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Transitioning your Infrastructure to Architecture as Code

Cloud Computing

At Perficient we are passionate about encouraging engineers as generalists and exemplifying unparalleled productivity by modernizing common engineering pain points. We’re also big believers in flexible teams and finding unique solutions that allow a group of creative individuals to take on projects of all types and sizes with high efficiency.

The Cloud Development Kit (CDK) and Fargate are new services from AWS that make it fun and easy to define and deploy your infrastructure.  Fargate was introduced in 2017 to help developers focus on building applications rather than managing cluster infrastructure.  With choices like Lambda and Fargate, the compute space is fun, but how about everything else?  CDK was introduced in 2019 to make it easy to define and connect all your other cloud infrastructure.  Today as I write this the CDK has matured with over 95 new releases, and 65 of those releases in the last year alone.  It’s a code-first approach to defining infrastructure and supports the top favorite programming languages.  CDK also has a neat trick in keeping all the programming languages in sync therefore no language has more features than another. 

As with any infrastructure as code approach you get the flexibility to test, revert, review, and automate your infrastructure changes.  But the spirit of the CDK was something larger than this.  There are many products out there boasting infrastructure as code, but from an application engineer perspective, they are actually infrastructure as configuration files (eg, CloudFormation or ARM templates). Because CDK supports real programming languages, you have the freedom to have for loopsif conditions, and build up higher level classes to encapsulate best practices.   As the CDK matured, AWS and the open source community also built up patterns and higher order architectural components with AWS suggested best practices.  This ensured that just by using CDK, an engineer is following many principles of the AWS Well Architected Framework out of the box. This allowed for a major shift: Once you’re using these patterns, you feel like you are defining your architecture rather than your infrastructure. It shifts from explicitly defining every detail, to now implicitly saying what you want and letting the CDK figure out the details with AWS best practices that most people would want. It almost feels like you are writing architecture as code instead of infrastructure. You can even integrate with existing AWS services (eg. an existing VPC).  If some best practice doesn’t align with your use case, you can eject to very low level CloudFormation details.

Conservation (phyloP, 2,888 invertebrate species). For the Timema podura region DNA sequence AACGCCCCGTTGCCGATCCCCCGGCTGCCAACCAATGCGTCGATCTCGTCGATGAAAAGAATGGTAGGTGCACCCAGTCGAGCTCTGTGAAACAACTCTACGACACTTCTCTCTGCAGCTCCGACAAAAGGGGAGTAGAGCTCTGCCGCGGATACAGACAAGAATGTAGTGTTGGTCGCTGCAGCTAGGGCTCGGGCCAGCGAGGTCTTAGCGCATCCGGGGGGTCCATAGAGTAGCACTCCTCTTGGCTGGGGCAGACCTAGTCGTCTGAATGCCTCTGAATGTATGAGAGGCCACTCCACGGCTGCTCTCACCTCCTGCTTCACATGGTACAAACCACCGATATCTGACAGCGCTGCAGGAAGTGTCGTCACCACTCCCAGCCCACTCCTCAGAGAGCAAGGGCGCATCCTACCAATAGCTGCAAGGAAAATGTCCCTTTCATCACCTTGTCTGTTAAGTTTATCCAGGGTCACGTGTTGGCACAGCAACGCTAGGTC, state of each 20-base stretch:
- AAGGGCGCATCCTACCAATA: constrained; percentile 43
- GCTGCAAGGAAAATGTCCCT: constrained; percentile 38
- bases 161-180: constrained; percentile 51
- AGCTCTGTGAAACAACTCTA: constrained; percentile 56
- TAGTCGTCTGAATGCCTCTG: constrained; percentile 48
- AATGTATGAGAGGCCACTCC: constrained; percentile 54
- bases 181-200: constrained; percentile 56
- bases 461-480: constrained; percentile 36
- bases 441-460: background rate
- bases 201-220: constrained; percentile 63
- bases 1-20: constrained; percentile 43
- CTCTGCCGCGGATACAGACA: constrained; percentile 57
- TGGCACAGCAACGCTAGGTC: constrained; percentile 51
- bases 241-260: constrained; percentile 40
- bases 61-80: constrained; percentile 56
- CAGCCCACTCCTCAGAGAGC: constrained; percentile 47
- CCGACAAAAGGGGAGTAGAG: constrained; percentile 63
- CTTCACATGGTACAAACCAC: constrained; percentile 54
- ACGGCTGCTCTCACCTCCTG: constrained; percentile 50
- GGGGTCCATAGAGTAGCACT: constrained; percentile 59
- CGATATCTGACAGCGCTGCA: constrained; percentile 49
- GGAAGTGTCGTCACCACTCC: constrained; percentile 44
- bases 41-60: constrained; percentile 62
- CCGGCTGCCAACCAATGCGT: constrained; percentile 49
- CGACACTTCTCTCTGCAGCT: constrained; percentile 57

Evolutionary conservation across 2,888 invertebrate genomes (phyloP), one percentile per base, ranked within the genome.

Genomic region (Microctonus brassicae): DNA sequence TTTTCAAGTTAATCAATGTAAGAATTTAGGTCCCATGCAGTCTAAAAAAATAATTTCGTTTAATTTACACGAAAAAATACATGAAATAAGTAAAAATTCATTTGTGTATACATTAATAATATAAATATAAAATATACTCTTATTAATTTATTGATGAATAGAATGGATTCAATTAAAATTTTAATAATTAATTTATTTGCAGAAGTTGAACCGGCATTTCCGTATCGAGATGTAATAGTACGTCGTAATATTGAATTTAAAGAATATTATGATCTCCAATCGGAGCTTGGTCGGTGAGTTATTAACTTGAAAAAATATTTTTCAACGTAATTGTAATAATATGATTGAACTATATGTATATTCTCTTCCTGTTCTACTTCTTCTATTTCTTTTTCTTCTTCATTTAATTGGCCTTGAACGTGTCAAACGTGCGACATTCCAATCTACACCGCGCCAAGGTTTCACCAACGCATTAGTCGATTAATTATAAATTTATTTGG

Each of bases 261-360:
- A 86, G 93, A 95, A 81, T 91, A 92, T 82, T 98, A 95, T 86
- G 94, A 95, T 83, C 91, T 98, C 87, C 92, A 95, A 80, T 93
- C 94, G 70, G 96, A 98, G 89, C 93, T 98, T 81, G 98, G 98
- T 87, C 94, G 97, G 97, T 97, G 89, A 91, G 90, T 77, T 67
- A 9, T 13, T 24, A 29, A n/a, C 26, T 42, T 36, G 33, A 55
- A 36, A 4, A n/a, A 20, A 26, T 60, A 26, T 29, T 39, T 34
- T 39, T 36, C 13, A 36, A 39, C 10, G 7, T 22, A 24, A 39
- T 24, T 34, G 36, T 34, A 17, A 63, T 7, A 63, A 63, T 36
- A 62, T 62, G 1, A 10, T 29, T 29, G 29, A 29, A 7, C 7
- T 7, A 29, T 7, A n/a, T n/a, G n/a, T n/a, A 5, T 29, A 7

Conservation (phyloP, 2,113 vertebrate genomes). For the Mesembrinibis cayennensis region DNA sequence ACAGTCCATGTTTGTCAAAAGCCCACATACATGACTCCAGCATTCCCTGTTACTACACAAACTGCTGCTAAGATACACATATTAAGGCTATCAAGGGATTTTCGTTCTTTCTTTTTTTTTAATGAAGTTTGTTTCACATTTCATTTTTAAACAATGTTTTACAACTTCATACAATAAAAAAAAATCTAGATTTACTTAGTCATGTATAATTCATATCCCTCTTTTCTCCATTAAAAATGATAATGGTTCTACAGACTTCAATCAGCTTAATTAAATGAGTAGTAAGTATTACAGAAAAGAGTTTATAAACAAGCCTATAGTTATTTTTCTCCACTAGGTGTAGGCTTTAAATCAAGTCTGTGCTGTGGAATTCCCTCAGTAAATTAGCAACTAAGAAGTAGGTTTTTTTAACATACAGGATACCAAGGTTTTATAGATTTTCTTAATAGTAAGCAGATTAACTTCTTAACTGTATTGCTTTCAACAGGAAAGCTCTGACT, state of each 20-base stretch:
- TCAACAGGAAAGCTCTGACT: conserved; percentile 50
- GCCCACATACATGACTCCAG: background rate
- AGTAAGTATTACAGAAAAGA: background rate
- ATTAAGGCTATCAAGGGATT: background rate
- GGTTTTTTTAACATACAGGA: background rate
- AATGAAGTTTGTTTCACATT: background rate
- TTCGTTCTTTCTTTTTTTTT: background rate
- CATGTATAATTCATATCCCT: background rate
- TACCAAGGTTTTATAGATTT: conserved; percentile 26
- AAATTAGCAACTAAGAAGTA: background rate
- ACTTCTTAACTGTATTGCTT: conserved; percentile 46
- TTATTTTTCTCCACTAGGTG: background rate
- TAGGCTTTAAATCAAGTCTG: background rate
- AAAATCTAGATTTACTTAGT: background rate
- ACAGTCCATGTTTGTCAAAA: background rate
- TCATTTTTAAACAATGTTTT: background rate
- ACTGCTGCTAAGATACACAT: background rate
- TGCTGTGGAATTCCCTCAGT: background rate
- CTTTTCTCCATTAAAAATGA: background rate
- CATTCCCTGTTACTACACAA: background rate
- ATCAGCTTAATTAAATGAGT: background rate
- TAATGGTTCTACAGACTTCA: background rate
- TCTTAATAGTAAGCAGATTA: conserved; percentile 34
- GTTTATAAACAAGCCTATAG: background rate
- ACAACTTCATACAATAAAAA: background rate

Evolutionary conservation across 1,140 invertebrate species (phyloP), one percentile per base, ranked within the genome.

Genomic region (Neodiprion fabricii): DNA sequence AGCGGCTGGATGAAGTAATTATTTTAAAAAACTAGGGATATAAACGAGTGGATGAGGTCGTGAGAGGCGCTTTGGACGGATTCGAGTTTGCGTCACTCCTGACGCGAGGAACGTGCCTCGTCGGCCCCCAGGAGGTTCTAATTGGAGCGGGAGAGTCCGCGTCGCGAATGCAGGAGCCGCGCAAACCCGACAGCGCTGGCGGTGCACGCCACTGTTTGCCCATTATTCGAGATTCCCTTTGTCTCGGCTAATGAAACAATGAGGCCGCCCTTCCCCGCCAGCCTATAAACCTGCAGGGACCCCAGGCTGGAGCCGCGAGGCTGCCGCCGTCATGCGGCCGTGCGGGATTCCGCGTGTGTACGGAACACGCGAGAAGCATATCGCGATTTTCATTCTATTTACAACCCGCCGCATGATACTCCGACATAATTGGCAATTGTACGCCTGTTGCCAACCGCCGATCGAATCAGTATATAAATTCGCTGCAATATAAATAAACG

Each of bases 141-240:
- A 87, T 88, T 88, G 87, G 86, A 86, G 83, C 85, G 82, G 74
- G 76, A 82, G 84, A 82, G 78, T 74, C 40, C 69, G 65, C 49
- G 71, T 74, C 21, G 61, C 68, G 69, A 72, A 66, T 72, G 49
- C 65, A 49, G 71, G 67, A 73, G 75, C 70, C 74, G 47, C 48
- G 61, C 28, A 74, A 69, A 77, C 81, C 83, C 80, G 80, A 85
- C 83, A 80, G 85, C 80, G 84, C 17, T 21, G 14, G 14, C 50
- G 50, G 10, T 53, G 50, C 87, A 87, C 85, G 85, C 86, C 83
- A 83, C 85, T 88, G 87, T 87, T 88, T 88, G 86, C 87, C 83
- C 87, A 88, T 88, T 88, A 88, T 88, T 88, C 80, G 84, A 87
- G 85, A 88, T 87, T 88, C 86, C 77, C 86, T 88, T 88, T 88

Once you’re in this mindset shift (that you are using architecture as code), it opens up a lot of doors. To see how much the CDK can simplify things, let’s examine the requirements to have a scalable API that queries DynamoDB (keeping in mind the alternative without CDK requires tens of thousands of clicks in the AWS web console).  

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Cdk Fargate Code

Above is an example of CDK code that would have taken hundreds of lines of CloudFormation. You’re now defining big chunks of your architecture, rather than tiny infrastructure details.  Reducing several orders of magnitude of details is great, but even after that, how much code would it take to build a typical API.  Let’s examine typical requirements of an API that queries DynamoDB. 

Typical Requirements of APIs

  • DDOS protection / Throttling limits based on API Keys   
  • Auth   
  • Domain name mapping with flexibility of quickly changing targets  
  • Multiple environments (Dev, Staging, Prod, Blue/Green)   
  • Scalability with automatic maintenance of servers 
  • CI / CD   

Using API Gateway, Fargate, and CodeStar we can have all these requirements satisfied.  Sounds simple but wiring up all these services with only the AWS web console, or CloudFormation would be thousands of clicks or 4500+ lines of configuration.  The diagram shows how to wire up these services.  The good news is that the CDK can build this up in only ~150 lines of code.  You can check out the github repo here with more details. 

Cdk Fargate Diagram

This 30x reduction gave us unparalleled productivity, and it made our infrastructure more manageable due to the higher level architectural components from the CDK.

Here at Perficient I work in the Custom & Product Development team.  We’re always evaluating ways to provide more business value, by updating our strategies with new technologies that have matured.  The CDK has made our teams more productive by reducing infrastructure complexity so we can spend more time building full-stack product code and hitting business goals. Contact us to learn how we can help your business too. 

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Quincy Mitchell

Quincy Mitchell is a software engineer in the Custom & Product Development team for Perficient. He loves building tools that help engineers do more than they can imagine.

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